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These Egyptian Films Have Been Receiving International Acclaim

arts arts & culture cairo Cairo cinema egypt Egyptians film films international movie movies
These Egyptian Films Have Been Receiving International Acclaim
    written by
    Cairo 360

    The iconic American filmmaker, Steven Spielberg, once said, “You shouldn’t dream your film, you should make it”. The ingenuity behind the phrase lies in the metaphor. Whether it’s an actual film or a mental picture of your goals and objectives in life, you shouldn’t let your hopes and dreams live rent-free in your imagination. Explore the world and change these fictional dreams into a non-fictional reality. Following this perception, every year, aspiring Egyptian filmmakers submit entries to international film festivals. As big movie fans, we decided to check some of the top international film festivals this year for any Egyptian entries that received recognition for their amazing contributions.

    Unfortunately, we didn’t get lucky, either in America, at the Sundance Film Festival or the SXSW Film Festival, nor in Germany at the Berlin International Film Festival. We were starting to grow weary until we came across three amazing Egyptian works of art in an article by Egyptian Streets! We proudly introduce to you Tribeca Film Festival’s Jebel Banat (2018), Cannes Film Festival’s Fakh (2019), and Brooklyn Film Festival’s Between Two Seas (2018).

    Additionally, the short film Deeply Absurd Lucidity (2018) has not only been representing Egypt in 14 international film festivals – like Le Petite De Cannes, Detmold ISFF, and Shnit Worldwide Short Film Festival – it has also managed to garner very prestigious international awards: Queens World Film Festival (nominated for Best Experimental Film & received special Jury award “Freedom of Expression”), Bangkok Thai International Film Festival (received Best Experimental Short Film Award), Fic La Paz – La Paz International Film Festival (received Best Experimental Short Film Award), and First Hermetic International Film Festival in Venice (received Ficino Award – Best Editing). 

    Let’s take them one by one. Jebel Banat is a short film, directed by Egyptian-American director, Sherine Atef, and most importantly, just won the Student Visionary Award this month at the TFF! According to Egyptian Streets, the story is inspired by a legend of two Bedouin sisters, who escape a forced marriage in pursuit of freedom by fleeing into the desert and hiding on a mountain. The drama vividly explores the themes of sisterhood, inseparable ties, and the challenges of traditions.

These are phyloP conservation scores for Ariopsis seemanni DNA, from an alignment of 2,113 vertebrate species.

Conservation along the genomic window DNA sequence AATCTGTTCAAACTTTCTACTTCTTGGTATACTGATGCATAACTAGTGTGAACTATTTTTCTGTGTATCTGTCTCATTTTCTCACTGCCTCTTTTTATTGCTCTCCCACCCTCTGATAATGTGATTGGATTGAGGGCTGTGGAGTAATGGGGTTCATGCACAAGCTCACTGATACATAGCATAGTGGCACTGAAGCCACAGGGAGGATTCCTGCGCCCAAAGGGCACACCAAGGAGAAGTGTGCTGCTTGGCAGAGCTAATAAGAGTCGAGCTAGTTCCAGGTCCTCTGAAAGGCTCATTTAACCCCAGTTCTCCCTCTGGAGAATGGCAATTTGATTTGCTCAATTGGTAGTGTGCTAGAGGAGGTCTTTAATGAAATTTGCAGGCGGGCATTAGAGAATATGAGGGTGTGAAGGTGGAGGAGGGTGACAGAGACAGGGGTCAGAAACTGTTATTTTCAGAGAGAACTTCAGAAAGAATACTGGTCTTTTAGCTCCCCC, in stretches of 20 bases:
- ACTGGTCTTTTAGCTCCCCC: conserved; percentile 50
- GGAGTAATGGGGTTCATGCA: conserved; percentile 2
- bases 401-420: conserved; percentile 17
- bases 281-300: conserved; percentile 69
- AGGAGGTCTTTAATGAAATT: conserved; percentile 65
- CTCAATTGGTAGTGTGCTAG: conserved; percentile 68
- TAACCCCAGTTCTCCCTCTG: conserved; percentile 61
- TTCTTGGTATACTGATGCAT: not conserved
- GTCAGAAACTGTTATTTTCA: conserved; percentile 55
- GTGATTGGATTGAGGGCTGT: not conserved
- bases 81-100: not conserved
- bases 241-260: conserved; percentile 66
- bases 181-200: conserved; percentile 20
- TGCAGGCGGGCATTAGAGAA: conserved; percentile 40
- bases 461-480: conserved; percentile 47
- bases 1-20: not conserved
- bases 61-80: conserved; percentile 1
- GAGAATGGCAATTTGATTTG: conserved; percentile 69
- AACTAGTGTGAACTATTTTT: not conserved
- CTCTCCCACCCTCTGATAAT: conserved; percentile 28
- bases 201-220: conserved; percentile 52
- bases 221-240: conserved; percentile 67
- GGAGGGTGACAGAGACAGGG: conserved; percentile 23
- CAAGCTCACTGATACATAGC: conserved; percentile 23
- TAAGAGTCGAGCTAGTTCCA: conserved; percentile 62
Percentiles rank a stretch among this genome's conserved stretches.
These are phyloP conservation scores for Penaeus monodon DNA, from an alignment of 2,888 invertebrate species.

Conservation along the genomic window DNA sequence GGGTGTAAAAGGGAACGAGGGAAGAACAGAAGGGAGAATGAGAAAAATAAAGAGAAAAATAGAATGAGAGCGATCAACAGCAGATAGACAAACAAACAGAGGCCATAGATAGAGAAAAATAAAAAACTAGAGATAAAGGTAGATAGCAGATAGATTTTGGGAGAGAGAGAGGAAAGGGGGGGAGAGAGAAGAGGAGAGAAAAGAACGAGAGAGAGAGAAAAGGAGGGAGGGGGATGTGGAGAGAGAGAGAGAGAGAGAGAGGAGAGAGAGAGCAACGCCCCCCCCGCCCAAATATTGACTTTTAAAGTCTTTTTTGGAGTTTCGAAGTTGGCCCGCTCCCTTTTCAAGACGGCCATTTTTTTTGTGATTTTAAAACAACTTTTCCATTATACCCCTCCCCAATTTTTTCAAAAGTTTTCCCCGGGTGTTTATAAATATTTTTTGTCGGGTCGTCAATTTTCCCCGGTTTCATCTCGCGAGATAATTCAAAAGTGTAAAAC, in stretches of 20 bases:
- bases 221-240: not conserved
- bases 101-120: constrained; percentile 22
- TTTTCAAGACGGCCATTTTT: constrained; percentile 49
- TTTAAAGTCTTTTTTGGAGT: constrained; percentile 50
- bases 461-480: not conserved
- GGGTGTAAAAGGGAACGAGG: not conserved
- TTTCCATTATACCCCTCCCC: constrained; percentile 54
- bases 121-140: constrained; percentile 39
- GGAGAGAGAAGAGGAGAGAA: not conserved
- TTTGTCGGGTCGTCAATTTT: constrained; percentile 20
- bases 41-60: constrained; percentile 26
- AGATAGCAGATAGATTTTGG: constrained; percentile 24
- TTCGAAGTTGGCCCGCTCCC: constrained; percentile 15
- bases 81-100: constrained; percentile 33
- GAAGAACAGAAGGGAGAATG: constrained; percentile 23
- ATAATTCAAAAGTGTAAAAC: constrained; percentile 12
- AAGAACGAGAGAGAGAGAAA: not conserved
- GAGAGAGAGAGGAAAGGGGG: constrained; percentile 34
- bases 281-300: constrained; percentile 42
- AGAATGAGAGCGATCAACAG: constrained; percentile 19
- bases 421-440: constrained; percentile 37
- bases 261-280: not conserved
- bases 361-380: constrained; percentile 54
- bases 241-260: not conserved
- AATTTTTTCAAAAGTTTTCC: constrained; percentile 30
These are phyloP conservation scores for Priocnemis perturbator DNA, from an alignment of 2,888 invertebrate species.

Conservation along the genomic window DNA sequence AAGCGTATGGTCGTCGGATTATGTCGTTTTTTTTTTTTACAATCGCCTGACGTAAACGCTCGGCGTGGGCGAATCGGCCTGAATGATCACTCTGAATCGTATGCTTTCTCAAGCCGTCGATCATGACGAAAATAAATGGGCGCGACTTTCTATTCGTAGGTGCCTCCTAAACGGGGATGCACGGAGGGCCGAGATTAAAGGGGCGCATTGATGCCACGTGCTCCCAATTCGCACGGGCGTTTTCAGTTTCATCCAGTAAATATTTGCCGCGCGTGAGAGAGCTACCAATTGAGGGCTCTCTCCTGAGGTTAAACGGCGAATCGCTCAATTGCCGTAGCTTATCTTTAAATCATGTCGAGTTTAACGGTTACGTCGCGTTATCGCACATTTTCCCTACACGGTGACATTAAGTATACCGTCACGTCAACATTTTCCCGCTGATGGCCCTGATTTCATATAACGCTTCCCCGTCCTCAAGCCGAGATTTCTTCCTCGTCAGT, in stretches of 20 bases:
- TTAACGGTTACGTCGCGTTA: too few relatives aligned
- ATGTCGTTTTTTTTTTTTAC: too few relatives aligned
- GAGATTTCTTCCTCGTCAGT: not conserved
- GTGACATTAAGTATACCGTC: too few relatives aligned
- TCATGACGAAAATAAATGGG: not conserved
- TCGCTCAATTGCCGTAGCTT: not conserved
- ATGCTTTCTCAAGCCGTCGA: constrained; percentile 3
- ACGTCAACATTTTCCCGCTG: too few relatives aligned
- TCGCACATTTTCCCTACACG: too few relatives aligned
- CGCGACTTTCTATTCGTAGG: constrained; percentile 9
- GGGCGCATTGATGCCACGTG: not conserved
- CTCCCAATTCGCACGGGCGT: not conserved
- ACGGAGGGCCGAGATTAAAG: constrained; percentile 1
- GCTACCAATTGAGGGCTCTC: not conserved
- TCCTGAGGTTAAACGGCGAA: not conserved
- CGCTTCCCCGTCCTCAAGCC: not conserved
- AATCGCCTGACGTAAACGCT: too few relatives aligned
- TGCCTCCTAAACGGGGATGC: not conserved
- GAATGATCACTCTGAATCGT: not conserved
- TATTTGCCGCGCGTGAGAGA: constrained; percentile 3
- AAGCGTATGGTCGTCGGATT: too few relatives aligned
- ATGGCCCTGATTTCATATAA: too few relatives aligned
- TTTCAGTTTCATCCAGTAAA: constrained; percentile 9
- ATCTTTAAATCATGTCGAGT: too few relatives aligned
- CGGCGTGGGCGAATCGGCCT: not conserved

Although the 20-minute, short fiction, Fakh, directed by fellow female director and screenwriter, Nada Riyadh, did not take the trophy home this May, it was still an honour, nonetheless, to be the only Egyptian entry during the International Critics Week at the CFF. The film portrays a day in the life of a young unmarried couple in Al-Agamy. Tension occurs between the two when the girl reveals she wants the relationship to end, with the brutality and ugliness of an abusive relationship, ultimately destroying any possibility of love.

    Anas Tolba brings us a feature-length film, Between Two Seas. The plotline is about a woman called Zahra who visits her rural home village near Cairo after her daughter had a tragic accident. Seeking justice for her daughter, the Zahra persists on getting her daughter’s right to continue her education, while also serving her community. The film sheds light on various societal issues faced by women, especially in rural areas.

    Last, but most definitely not least, the experimental short film, Deeply Absurd Lucidity, takes as its primary subject “A man trapped in a limbo of absurd and randomly projected visions that seem to be driven by an obscure shape-shifter who has hacked into his mental and emotional intelligence. The conceptual intent is to create a film that is viewed from a different perspective and approach than what is aesthetically normal. Creating an atmosphere of uncertainty, tension, and dark humor through fast information that is metaphorically symbolic to history, knowledge, and culture programmed into the protagonist’s mind and emotional intelligence.”

    If you’re an Egyptian filmmaker, who feels like he has missed his window of opportunity, the year is still not over! You still have a chance to submit your entries for the Toronto International Film Festival as the deadline is on June 14th, and many others. Sadly, the submissions for the Venice International Film Festival, the Taormina Film Fest in Italy, and the Melbourne Film Festival in the “Land Down Under” have passed. However, you can catch this year’s winners, possibly Egyptian winners, in a few months when the festivals take place.

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